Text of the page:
Below is the relevant part of the EC new Internet Governance policy as it pertains to ICANN and IANA.


The Internet has become a key infrastructure with global dimensions. It works well without structural oversight by international intergovernmental bodies. At the same time, greater international balance within the existing structures can increase the legitimacy of current governance arrangements.

In 2005 the US government committed itself to work with the international community to address the public policy concerns with respect to the management of country-code top-level domains (ccTLD). However, this has not yet been fully implemented. In its 2009 Communication the European Commission pointed to the incomplete internationalisation of Internet core functions and organisations.

Since 2009, ICANN has taken steps in this direction, most notably the establishment of operational hubs in Istanbul and Singapore in 2013. These steps are welcome. However, ICANN's status under Californian law with a contractual relationship to a single country has not changed. The exclusive relationship of ICANN with a single government – as illustrated by its Affirmation of Commitments – originates from the history of the Internet and must become more global in an era of the Internet as it has become a vital support function of societies and economies in the whole world.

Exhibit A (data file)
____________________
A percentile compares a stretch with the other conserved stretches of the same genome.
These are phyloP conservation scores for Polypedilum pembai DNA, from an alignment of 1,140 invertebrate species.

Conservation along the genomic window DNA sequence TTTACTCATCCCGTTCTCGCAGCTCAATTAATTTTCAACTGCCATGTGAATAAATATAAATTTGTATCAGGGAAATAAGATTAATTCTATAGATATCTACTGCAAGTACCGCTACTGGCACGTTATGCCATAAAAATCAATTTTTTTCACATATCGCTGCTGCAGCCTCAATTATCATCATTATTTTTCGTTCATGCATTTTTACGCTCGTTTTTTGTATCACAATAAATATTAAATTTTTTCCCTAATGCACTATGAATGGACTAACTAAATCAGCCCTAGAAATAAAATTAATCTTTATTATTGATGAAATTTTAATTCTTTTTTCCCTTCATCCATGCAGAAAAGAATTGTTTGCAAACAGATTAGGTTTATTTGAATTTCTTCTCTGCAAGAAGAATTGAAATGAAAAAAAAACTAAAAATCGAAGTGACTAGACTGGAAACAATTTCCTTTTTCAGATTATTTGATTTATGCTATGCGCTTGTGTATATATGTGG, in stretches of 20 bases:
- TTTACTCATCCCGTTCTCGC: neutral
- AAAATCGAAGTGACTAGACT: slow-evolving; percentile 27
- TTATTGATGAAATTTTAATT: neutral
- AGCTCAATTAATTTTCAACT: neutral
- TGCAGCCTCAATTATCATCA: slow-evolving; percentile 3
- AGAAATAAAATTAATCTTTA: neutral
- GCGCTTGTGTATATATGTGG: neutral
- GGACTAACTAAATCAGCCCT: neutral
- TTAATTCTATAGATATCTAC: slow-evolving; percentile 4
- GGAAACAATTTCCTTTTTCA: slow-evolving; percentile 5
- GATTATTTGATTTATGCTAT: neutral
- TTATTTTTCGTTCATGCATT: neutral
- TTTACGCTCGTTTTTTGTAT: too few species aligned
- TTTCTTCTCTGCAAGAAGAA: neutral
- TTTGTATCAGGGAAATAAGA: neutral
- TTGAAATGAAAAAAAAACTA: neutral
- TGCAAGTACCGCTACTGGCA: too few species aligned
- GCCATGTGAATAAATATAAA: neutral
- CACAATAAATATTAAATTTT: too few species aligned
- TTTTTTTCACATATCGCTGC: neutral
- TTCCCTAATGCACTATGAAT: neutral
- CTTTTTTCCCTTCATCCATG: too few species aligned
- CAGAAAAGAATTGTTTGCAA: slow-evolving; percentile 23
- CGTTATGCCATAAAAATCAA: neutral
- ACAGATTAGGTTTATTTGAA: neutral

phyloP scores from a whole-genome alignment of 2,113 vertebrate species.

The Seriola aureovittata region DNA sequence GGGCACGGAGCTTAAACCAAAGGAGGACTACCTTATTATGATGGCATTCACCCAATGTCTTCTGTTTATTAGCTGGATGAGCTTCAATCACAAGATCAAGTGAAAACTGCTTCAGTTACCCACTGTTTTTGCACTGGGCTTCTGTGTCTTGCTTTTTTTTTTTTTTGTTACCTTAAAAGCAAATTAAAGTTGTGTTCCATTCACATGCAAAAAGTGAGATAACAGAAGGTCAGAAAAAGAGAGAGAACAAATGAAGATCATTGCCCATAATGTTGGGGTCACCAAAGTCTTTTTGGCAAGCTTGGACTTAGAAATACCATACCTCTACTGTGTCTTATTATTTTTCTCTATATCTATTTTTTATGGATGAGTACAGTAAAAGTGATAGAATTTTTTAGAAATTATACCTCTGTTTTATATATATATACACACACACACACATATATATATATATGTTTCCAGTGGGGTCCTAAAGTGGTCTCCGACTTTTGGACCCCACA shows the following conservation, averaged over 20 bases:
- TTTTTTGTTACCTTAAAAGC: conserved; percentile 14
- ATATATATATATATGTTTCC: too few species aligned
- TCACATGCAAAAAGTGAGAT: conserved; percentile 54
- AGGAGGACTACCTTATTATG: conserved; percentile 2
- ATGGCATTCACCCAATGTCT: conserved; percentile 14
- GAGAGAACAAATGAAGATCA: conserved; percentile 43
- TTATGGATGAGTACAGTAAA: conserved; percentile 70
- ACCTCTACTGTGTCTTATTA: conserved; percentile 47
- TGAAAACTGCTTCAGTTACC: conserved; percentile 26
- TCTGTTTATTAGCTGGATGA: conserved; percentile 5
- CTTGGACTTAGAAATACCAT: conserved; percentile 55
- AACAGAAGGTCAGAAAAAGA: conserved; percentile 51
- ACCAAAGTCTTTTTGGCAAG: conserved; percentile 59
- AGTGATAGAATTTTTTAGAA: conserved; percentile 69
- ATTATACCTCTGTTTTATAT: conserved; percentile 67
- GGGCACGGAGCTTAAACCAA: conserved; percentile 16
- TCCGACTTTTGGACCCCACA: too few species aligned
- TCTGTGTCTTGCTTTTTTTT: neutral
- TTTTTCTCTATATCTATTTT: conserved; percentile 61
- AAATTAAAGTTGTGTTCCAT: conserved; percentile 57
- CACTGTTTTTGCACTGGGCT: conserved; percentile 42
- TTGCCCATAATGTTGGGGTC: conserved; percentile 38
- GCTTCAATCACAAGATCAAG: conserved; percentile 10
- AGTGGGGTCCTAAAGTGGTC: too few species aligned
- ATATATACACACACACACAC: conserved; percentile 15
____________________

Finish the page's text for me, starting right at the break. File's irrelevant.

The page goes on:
In October 2013 the leaders of organisations responsible for the coordination of the Internet's technical infrastructure called for accelerating the globalisation of ICANN and IANA functions in their Montevideo statement on the future of Internet cooperation. The Global Multistakeholder Meeting on the Future of Internet Governance, to be hosted by Brazil in April 2014, should identify concrete and actionable steps to address the globalisation of ICANN and the IANA functions.

The Commission will work with all stakeholders to

  • identify how to globalise the IANA functions, whilst safeguarding the continued
    stability and security of the domain-name system;
  • establish a clear timeline for the globalisation of ICANN, including its Affirmation of